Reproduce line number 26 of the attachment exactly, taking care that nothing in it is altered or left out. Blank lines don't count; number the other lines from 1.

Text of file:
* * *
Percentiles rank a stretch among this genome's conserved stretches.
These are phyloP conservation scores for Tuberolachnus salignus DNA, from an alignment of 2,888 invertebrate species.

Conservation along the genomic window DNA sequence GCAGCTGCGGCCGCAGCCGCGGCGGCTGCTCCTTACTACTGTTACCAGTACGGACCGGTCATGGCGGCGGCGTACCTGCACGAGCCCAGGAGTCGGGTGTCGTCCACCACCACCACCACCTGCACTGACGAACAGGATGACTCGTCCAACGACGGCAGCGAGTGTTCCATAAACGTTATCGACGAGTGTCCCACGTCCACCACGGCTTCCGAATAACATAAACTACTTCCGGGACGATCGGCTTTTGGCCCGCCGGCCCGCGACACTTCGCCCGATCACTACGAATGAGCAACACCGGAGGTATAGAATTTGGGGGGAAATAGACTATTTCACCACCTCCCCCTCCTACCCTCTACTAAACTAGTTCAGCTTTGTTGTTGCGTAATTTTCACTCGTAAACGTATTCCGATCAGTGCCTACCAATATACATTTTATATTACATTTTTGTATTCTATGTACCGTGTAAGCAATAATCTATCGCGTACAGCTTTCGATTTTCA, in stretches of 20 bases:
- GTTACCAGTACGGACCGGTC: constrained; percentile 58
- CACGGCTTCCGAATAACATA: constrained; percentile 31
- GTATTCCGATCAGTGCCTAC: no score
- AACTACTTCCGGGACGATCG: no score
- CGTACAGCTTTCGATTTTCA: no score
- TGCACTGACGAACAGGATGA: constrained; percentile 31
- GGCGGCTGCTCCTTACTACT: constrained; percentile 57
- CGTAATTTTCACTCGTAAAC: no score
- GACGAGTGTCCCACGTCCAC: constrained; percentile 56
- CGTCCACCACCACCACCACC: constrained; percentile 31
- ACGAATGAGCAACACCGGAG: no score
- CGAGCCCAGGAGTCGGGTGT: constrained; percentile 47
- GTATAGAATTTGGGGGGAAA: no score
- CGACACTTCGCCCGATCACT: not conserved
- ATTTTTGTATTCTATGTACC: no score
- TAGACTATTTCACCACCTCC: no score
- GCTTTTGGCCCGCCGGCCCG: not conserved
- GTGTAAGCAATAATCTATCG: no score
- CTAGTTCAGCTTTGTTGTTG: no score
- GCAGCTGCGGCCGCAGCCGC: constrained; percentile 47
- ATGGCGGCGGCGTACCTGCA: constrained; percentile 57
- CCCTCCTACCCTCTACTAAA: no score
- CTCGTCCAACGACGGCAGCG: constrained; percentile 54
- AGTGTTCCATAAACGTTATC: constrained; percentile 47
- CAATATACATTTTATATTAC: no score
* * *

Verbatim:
- CTCGTCCAACGACGGCAGCG: constrained; percentile 54